Sunday, 1 December 2013

You're not what you eat but you are what eats what you eat

The old adage that “you are what you eat” is not really true unless you are thinking at an atomic level. Even here, a lot of stuff passes straight through you or is absorbed only to be filtered out again because it is toxic and/or you have too much of it. The exception, perhaps, is bacteria.

Bacteria get a bit of a rough ride from most humans, largely because most of the bacteria that we have been historically aware of - and interested in - have been harmful to our health. Apart from saving humanity from the Martians, what have bacteria ever done for us? Well, lots to be honest and we certainly wouldn’t be here without them. Not just that but we would be without them.

As highlighted in this week’s BBC Discovery podcast, one of the most important realisations of the past few years has been the importance of what we call the “human microbiome”, i.e. the total microbial (e.g. bacterial) complement of the human ecosystem - and an ecosystem is exactly what you and I are. The idea of a human navigating his or her way through the world as an individual animal - occasionally under attack by parasites - is an idea that is pretty firmly fixed in our sense of self but it is really a falsehood.

The “friendly bacteria” of yakult etc. have popularised the notion that not all bugs are out to get us and that some of them are actually our allies but I still think that most people are probably unaware of the role they play and just how crucial they are to our health (and, when things go wrong, ill health). In many ways, an individual person is more bacterial than human. Not in terms of biomass, it is true, (for bacteria are small) but in sheer numbers the microbes have it: 10 trillion cells may sound like a lot but there are approximately 100 trillion bacteria in the average human. A lot of fuss has (rightly) been made of the Human Genome Project but a human only has around 21,000 protein-coding genes plus a whole bunch of non-coding ones making a total somewhere in the order of 100,000 different genes (no one knows for sure yet). The diversity of bacterial genes in your body is harder still to measure but is estimated to be 100 times this number at around 10 million. (An individual bacterium has far fewer genes that a human cell but there are many different species/strains of bacteria living within you.)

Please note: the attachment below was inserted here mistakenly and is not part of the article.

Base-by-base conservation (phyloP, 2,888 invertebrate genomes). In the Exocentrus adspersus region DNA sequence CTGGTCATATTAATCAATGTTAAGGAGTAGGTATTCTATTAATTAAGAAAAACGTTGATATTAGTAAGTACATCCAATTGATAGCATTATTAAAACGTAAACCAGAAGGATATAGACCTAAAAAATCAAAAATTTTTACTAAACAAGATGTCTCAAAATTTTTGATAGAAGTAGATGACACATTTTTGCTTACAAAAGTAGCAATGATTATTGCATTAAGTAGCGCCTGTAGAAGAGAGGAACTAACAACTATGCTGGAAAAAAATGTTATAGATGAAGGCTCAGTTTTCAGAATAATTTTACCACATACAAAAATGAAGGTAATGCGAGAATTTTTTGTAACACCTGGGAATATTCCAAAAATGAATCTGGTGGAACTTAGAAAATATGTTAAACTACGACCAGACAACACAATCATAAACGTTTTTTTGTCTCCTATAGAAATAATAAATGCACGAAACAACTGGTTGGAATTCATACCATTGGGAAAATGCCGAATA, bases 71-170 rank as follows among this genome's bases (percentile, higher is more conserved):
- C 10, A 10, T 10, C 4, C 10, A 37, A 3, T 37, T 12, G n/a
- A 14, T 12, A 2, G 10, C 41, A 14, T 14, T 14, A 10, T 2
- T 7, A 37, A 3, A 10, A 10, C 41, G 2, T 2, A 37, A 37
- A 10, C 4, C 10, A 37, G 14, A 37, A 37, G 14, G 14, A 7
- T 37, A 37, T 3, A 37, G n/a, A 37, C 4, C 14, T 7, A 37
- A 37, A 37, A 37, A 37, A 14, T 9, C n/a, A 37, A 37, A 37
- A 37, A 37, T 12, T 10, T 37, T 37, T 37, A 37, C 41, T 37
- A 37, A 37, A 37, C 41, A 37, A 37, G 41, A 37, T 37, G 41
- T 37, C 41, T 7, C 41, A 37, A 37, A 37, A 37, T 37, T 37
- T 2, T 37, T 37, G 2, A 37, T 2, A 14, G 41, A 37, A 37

These bugs are important too and play critical roles in priming your immune system, defending you from other unfriendly bacteria and, perhaps most importantly, helping you to digest your food. Indeed, the biggest concentration of bacteria is in the intestine and the population here is heavily influenced by diet - part of the reason that a major shift in diet can cause some upsets down there. Furthermore, evidence now links a healthy gut population with a healthy person, and poor diets have been implicated as possible contributors to poor health beyond simple nutritional deficits. As a consequence, fecal transplants are now being touted as possible cures for all sorts of gastric conditions.

So next time you find it hard to motivate yourself to have a varied, balanced diet, spare a thought for your microbiome!

[Picture from matt over matter, where you can read even more about the human microbiome.]

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